When it comes to reporting on crime and other bad things happening in Miami, local TV stations do not provide fair and balanced coverage. In fact, mainstream news organizations are out to destroy African-American communities.
Consider this: Last week, 26-year-old Lazaro Manuel Arencibia was shot in the abdomen at a gas station two blocks from El Portal. But watching local news reports, you wouldn't know Arencibia's brush with death was so close to the quaint, scenic village north of Little Haiti.
According to CBS Miami, Local 10 News, and 7 News, Arencibia was shot in an "area" of Northwest Miami-Dade. The stations did the same thing when a couple was shot in an attempted carjacking in Kendall July 29. The reports only said the shooting took place in Southwest Miami-Dade.
Yet whenever a shooting takes place in poor black communities such as Overtown, Liberty City, Opa-locka, and Miami Gardens, TV stations have no problem identifying them for viewers.
You never see any stories about the businesses thriving in Miami Gardens, including some of the best cigar bars and restaurants in South Florida. And you never see news trucks covering community events such as a recent camp at Charles Hadley Park hosted by hometown hero and Atlanta Falcons running back Devonta Freeman.
Part of the problem is the lack of minority reporters from Miami covering the news. A majority of the newscasters and reporters of color — including Channel 10 anchor Calvin Hughes, a Cleveland native — are imported from other cities. The station's Sunday show with Michael Putney and Glenna Milberg brings in African-American commentators no one in the community has heard of — or black political consultants who are paid by campaigns.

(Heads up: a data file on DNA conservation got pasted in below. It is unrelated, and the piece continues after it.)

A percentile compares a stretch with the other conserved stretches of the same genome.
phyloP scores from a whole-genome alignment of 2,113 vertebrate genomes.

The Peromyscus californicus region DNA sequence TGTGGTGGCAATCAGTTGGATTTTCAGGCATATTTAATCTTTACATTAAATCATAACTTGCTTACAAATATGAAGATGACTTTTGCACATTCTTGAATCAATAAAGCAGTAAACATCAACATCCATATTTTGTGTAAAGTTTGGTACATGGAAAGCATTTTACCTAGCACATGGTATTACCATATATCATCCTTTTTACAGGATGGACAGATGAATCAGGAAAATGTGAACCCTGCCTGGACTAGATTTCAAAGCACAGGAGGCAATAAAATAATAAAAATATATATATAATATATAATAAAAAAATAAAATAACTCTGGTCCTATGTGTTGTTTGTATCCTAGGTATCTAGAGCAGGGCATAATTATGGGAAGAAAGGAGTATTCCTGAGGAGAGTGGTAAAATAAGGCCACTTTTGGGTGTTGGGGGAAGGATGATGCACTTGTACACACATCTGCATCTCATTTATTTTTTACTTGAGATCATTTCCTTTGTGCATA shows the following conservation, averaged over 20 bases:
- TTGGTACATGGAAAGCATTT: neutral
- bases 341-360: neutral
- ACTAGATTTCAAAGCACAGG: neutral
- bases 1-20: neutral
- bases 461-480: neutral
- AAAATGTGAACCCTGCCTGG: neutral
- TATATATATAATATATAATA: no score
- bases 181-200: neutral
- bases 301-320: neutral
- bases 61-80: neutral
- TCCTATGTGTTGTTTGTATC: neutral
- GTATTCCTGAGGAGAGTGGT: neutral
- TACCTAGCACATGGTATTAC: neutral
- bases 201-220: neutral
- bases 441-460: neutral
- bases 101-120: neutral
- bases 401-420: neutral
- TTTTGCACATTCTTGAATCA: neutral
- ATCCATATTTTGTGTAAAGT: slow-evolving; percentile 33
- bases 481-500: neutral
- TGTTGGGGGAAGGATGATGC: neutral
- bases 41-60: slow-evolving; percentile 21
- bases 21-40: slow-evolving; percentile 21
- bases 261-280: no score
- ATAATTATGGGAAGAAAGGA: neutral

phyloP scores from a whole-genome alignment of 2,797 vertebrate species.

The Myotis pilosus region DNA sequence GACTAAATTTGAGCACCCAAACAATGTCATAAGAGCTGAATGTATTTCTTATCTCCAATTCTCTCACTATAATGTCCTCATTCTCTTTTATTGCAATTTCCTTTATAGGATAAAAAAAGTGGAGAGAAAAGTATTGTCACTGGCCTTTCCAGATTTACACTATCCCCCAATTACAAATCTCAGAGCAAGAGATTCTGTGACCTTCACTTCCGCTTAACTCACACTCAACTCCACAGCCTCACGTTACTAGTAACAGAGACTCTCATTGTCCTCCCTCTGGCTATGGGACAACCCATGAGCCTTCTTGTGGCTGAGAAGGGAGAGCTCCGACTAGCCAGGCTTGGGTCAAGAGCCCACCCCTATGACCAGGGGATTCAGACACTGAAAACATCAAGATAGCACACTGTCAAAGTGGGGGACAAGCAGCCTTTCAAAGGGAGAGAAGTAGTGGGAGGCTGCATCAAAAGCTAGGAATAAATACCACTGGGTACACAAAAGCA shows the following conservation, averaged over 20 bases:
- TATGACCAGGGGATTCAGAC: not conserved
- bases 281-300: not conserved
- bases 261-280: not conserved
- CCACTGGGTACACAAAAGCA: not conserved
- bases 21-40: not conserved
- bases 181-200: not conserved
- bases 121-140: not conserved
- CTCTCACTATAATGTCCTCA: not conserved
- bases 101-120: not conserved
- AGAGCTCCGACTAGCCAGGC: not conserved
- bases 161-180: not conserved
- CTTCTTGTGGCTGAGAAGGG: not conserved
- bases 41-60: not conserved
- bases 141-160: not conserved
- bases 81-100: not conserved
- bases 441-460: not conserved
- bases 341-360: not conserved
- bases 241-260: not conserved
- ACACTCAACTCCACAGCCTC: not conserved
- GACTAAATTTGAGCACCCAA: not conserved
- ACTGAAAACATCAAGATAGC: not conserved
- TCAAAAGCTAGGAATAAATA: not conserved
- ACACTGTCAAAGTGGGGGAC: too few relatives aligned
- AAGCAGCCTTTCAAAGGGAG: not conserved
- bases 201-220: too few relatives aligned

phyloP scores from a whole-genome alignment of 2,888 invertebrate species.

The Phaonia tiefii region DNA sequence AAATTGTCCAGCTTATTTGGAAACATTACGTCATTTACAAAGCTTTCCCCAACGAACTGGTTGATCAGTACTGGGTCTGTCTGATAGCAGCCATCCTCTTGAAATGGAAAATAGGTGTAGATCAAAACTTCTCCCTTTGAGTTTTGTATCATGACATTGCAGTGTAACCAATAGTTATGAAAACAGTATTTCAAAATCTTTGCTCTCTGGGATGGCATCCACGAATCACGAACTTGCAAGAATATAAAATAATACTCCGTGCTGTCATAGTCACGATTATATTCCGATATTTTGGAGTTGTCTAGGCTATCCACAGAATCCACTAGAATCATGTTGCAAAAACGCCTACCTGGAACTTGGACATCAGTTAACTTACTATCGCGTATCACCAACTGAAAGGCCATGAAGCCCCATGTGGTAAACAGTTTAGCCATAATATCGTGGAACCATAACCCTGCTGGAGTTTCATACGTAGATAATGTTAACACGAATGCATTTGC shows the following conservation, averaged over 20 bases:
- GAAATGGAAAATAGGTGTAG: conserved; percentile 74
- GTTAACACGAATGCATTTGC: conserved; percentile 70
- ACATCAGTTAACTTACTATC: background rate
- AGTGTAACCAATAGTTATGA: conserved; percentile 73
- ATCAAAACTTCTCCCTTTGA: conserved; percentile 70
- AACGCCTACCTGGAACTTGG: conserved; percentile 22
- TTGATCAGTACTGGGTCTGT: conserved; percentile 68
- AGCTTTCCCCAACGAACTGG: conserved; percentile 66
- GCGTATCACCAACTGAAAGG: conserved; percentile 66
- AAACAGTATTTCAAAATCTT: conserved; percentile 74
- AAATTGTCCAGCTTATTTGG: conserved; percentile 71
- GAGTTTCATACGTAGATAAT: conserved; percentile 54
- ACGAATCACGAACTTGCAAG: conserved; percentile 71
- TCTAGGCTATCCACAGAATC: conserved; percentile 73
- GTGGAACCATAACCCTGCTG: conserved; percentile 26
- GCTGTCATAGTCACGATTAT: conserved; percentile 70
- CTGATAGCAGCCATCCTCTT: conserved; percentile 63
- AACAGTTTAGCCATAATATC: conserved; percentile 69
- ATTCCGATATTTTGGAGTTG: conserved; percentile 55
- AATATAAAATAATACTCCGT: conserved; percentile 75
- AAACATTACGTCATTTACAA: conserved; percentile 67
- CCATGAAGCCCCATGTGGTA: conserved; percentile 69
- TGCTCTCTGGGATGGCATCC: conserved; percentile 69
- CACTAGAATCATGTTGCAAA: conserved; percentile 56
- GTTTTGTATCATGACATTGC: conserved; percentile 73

The result is unbalanced, negative coverage of Miami's African-American neighborhoods. This helps stifle economic growth. No Fortune 500 company will set up shop in an area that gets negative news coverage around the clock.
Follow Luke on Twitter: @unclelukereal1.
Keep Miami New Times Free... Since we started Miami New Times, it has been defined as the free, independent voice of Miami, and we would like to keep it that way. Offering our readers free access to incisive coverage of local news, food and culture. Producing stories on everything from political scandals to the hottest new bands, with gutsy reporting, stylish writing, and staffers who've won everything from the Society of Professional Journalists' Sigma Delta Chi feature-writing award to the Casey Medal for Meritorious Journalism. But with local journalism's existence under siege and advertising revenue setbacks having a larger impact, it is important now more than ever for us to rally support behind funding our local journalism. You can help by participating in our "I Support" membership program, allowing us to keep covering Miami with no paywalls.